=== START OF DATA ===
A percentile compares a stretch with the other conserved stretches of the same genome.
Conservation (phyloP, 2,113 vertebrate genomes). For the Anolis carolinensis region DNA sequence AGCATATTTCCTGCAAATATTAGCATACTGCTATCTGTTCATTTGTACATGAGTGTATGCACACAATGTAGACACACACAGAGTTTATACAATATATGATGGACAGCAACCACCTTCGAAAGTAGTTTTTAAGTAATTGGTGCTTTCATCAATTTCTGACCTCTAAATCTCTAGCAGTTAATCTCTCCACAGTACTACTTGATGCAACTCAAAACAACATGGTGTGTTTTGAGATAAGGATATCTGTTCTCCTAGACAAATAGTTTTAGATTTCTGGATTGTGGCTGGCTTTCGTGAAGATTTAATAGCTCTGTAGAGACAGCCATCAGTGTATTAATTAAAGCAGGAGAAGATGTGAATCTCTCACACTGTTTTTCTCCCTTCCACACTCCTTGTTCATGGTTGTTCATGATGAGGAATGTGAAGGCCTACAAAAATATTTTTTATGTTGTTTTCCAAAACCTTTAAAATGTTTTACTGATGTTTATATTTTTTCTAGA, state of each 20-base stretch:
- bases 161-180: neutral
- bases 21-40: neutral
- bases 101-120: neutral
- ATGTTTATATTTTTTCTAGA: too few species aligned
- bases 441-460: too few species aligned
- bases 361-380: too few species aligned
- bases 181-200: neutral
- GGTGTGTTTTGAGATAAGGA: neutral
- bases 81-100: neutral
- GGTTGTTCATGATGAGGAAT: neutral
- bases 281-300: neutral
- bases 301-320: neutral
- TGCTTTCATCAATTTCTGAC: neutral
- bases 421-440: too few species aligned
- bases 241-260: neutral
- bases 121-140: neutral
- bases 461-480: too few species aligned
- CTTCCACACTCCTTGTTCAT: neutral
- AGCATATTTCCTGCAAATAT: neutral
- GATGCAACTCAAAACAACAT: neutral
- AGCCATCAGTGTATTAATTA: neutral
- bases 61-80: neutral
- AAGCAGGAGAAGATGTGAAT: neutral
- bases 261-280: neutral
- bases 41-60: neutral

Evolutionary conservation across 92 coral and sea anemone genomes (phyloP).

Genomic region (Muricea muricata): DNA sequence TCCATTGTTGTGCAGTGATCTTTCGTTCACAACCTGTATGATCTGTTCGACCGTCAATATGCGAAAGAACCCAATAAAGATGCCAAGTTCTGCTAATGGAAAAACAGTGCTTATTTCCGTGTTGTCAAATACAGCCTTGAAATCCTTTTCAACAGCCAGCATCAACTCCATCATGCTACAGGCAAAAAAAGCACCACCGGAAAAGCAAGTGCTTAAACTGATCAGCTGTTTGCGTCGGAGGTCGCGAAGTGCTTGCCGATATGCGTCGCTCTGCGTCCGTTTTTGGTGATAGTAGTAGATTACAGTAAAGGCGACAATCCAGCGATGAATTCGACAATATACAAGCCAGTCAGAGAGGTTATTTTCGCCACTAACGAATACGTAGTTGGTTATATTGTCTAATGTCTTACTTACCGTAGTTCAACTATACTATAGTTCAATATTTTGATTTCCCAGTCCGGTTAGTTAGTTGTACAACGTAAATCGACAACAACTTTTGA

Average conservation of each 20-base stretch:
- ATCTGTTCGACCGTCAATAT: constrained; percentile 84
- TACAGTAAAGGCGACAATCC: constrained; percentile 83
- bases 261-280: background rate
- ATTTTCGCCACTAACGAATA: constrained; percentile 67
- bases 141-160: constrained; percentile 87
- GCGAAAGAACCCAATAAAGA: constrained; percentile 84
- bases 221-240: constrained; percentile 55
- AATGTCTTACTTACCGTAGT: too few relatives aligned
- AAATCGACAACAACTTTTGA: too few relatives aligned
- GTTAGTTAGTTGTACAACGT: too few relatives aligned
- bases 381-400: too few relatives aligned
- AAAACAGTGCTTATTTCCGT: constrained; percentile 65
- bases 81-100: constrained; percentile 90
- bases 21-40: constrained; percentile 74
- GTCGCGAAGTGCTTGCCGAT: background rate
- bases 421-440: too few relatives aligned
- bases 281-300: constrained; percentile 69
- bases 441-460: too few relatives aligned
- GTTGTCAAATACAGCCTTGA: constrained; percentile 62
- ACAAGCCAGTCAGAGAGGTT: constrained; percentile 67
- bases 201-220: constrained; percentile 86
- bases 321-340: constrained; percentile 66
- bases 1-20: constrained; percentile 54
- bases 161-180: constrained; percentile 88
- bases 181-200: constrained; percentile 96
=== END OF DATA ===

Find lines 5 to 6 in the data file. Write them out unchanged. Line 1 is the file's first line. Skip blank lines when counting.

- bases 101-120: neutral
- ATGTTTATATTTTTTCTAGA: too few species aligned